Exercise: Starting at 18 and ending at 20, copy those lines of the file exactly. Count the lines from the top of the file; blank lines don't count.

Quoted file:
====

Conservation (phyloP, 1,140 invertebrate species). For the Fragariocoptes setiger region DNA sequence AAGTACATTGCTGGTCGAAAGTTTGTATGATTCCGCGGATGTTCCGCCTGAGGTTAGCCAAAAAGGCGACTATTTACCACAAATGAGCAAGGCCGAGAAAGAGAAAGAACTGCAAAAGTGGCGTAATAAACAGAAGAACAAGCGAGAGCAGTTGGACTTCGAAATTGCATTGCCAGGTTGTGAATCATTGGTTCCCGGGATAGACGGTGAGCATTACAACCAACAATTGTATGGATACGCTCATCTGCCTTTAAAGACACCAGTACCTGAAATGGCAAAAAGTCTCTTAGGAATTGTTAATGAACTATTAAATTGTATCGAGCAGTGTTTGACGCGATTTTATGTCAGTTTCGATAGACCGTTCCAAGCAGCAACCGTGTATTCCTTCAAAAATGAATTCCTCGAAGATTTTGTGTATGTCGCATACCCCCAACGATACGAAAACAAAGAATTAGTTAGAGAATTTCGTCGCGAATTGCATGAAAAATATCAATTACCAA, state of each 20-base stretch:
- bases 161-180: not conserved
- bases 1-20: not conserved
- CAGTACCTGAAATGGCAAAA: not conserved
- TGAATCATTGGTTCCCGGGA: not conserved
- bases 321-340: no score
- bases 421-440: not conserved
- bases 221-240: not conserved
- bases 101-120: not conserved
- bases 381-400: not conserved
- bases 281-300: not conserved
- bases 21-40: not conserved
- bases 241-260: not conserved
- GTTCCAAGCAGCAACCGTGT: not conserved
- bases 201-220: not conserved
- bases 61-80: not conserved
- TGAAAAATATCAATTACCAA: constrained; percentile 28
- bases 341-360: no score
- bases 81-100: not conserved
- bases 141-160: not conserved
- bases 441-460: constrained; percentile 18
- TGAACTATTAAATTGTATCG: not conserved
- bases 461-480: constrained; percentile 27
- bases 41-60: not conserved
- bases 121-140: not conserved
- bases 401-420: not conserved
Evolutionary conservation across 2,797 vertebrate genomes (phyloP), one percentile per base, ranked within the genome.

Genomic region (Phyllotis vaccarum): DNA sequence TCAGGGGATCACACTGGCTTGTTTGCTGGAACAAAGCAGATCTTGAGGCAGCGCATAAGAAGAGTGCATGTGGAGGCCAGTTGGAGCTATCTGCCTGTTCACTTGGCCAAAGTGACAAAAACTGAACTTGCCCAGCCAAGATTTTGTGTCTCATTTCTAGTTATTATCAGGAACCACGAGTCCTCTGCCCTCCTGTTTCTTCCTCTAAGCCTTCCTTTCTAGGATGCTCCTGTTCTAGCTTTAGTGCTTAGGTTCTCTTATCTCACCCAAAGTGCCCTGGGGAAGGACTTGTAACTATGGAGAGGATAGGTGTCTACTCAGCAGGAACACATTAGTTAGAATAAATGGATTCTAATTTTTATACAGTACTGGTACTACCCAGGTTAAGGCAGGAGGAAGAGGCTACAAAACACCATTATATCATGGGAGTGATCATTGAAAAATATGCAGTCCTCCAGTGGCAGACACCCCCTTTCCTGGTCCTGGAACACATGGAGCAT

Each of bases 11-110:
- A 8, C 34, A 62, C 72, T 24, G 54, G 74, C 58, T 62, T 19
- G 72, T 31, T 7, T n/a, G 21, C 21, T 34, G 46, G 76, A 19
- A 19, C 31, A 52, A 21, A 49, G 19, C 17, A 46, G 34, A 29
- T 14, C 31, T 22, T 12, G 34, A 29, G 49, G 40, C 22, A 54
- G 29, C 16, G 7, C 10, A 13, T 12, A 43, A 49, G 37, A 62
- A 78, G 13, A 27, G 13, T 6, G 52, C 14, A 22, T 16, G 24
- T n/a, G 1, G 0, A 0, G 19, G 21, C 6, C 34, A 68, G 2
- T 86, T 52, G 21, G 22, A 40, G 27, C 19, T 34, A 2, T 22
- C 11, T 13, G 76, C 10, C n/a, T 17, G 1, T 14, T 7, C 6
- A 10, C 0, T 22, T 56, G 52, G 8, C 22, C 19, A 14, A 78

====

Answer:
- bases 341-360: no score
- bases 81-100: not conserved
- bases 141-160: not conserved